Yesterday we looked at some offensive players, playing for a contract, but there are others who are just going to be playing for a job. Now obviously most back-ups fit this category, so this will only look at projected starters or significant contributors:
-Hankerson was the Redskins 3rd round pick in 2011, but unfortunately he was drafted in a year with no offseason activities due to the lockout. That meant he was behind by the time training camp started, and it is a good reason why he wasn’t game ready to start the season. As if that setback wasn’t bad enough, Hankerson suffered a mid-season hip injury that had him miss not just the rest of the season, but all the offseason work until training camp rolled around. Despite the significant missed development time, Hankerson had a solid year as a back-up for the Redskins last season. Though he wasn’t as clutch as Pierre Garcon, his numbers on a per catch and per target basis were essentially equal to the Redskins top receiver. Hankerson now faces a tough battle with Josh Morgan to see time as a starter and not just a fill in for the Redskins.
What he needs to do:
-Yesterday two of the players highlighted for contracts were receivers Josh Morgan and Santana Moss, Hankerson has an opportunity here to ensure he’s viewed as a longterm option for the Redskins if he can prove his value over those two. In addition to competing with Morgan for the Z receiver position, Hankerson should try to prove his value as a slot receiver as well. Currently Moss is the only receiver on the team viewed as a true slot option, but his contract is up and he’s nearing the end of his career. If Hankerson proves himself worthy it would give him another shot to be a key component of the Redskins passing attack. Hankerson has to not worry about the future and just ensure further development from last season. If he does that the Redskins will find him a job. If he regresses he will see his playing time drop and probably won’t be re-signed when his contract is up after 2014.
-Roy Helu Jr. burst onto the scene as a rookie in preseason making some impressive runs. The team didn’t think he was ready for a fulltime role and gave the job to Tim Hightower. Helu Jr. was used as a 3rd down/change of pace back, and made some big plays. Sometimes that playmaking doesn’t translate to an every down role, but when Tim Hightower went down, he was given an expanded role. At first it was a time-share role, but after three weeks Helu finally got the chance to get 20+ carries. In his four games of 20 or more carries, Helu had three 100 yard performances. Unfortunately nagging injuries prevented him from starting the final two games of the season. Injuries again became an issue in 2012, when he was hampered throughout training camp. Helu started the season, but was woefully ineffective and after a couple of weeks was placed on Injured reserve. His rehab suffered setbacks and he needed an offseason surgery to correct the issue. Helu missed most of the offseason activities, but was ready by mini-camp and is expected to be 100% in training camp. He faces a lot different situation then last year when he was the favorite by some to lead the team in rushing. Now Alfred Morris has fully established himself as the featured runner, and the team drafted a pair of rookies this offseason.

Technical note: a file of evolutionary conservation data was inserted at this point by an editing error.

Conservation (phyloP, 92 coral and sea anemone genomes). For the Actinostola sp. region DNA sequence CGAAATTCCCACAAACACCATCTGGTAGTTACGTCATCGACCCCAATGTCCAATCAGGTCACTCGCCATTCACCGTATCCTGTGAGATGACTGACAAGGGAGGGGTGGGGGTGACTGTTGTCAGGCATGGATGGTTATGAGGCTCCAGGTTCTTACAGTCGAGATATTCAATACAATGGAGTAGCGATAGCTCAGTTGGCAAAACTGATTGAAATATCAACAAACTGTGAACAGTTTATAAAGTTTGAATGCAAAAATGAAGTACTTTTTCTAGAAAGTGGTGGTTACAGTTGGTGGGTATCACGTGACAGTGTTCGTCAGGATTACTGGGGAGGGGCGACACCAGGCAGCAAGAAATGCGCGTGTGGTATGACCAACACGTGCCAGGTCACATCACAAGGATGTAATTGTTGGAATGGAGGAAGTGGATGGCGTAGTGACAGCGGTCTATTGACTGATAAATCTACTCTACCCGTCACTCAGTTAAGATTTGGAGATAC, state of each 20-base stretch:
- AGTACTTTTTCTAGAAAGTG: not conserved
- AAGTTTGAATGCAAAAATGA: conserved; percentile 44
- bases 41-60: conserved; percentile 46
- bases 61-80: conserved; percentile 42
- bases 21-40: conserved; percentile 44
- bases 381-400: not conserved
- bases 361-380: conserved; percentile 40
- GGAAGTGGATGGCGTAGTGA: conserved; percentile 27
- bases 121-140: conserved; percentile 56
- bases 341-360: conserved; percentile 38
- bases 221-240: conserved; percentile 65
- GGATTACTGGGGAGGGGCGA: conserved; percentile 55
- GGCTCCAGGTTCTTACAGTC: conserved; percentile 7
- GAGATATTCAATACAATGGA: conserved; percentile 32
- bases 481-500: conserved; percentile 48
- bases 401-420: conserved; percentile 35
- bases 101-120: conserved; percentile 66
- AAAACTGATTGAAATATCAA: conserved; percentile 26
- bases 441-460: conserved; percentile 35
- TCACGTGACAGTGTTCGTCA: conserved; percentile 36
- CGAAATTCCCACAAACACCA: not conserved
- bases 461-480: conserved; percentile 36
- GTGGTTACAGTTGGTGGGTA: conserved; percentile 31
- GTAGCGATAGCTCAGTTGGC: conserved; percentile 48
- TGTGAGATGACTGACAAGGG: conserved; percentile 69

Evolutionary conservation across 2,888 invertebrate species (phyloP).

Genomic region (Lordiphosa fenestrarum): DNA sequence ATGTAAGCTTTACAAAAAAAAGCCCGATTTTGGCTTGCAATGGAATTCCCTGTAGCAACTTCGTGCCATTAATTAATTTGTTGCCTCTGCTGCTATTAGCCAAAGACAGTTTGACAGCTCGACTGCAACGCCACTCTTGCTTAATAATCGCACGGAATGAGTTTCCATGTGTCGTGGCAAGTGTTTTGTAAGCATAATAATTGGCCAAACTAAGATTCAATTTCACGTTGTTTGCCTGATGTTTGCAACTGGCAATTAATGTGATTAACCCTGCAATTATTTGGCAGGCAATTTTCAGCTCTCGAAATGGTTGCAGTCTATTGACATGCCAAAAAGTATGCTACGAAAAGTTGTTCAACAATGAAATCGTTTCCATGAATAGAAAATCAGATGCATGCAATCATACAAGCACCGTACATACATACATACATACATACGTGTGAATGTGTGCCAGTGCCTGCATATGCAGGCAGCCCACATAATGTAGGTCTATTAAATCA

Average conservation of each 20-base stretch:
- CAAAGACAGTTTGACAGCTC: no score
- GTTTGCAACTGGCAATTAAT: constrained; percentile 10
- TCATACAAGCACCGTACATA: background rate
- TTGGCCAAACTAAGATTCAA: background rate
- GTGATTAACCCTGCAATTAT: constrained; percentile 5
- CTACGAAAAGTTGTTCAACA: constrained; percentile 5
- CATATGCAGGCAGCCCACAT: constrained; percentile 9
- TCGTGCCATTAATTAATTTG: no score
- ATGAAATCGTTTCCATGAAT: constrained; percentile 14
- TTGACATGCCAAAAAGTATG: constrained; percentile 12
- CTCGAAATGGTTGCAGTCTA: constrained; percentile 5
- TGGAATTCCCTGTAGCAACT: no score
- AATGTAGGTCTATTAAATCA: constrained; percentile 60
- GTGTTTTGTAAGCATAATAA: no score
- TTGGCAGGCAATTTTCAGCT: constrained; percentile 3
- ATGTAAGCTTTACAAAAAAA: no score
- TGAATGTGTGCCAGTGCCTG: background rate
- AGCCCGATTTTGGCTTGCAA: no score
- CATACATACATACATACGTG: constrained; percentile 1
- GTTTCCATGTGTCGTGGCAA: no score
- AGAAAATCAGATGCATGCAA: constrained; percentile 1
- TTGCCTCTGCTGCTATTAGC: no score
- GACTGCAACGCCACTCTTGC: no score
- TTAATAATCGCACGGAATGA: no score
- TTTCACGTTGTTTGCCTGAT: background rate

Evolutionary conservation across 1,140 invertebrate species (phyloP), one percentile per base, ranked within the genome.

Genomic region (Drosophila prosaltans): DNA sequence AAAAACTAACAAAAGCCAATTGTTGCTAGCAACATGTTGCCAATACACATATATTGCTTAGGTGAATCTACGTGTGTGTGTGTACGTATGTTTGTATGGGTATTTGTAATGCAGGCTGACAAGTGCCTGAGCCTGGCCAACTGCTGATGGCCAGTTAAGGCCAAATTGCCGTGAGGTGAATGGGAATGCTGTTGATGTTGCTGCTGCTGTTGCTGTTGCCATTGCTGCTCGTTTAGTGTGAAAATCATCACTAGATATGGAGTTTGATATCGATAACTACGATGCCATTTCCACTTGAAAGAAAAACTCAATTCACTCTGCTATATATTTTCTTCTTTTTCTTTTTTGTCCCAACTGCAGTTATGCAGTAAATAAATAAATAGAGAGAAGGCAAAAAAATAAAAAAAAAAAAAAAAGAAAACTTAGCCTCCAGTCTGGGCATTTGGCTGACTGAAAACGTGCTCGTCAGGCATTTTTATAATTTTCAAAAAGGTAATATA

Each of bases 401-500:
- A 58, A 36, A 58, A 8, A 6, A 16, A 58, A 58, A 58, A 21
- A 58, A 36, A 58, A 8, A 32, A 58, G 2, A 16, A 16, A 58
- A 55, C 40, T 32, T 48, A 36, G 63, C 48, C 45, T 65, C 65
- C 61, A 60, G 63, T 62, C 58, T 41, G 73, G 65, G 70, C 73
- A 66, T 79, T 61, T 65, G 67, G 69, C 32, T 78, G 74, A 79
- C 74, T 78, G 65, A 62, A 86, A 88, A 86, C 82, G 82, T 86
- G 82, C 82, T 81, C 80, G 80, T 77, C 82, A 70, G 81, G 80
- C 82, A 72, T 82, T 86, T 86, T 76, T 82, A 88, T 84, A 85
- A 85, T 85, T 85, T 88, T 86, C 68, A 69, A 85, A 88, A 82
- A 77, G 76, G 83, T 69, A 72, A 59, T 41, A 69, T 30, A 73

What he needs to do:
-Helu is definitely the front runner for the back-up RB role as well as the 3rd down back/change of pace role, but he’s not without competition. Rookie 7th rounder Jawan Jamison has a good bit of zone experience and could be a good fit as the back-up. Fifth rounder Chris Thompson is coming back from an injury, but if healthy has explosive speed and could be viewed as a better 3rd down/change of pace back. Helu has to stay healthy first and foremost, but he also has to really prove his value on passing downs. In 2011 he was highly effective out of the backfield, and showed himself as a good blocker. The blocking part could be key, because rookies typically don’t fare well in that area. If Helu can prove his value then he can earn himself a fair number of snaps (which will lead to targets and carries).
-Polumbus was a former undrafted free agent for Mike Shanahan in Denver. When the Redskins line started getting decimated by injuries in 2011, Shanahan brought Polumbus in for a reunion. After playing him at guard in a game, Shanahan then moved Polumbus back to his more natural tackle position to close out the year when Jammal Brown was injured. After Brown got injured again at the start of Training Camp last year, Polumbus became the top RT option. The Redskins brought in a couple veteran stopgap types, but they weren’t able to unseat him. Polumbus went on to start 15 games this past season, but other than being relatively healthy, Polumbus didn’t bring much value to the team. He was the team’s weakest link along the offensive line last year, and the team brought in veterans Tony Pashos and Jeremy Trueblood to compete for a starting job. Polumbus was given a two year contract and is still running with the first team, but he is fighting for a job.
What he needs to do:
-Simply put play better. Polumbus didn’t commit many penalties, but other than that his game was a mess last year. He had some solid blocking performances, but most weeks he was below average to down right bad. He gave up a ton of pressures and sacks, while also struggling some with his run blocking. His competition to beat out isn’t particularly strong, but it is better than it was last year. Even if he “wins” the job, he still needs to play at a higher level or will be targeted for replacement next year.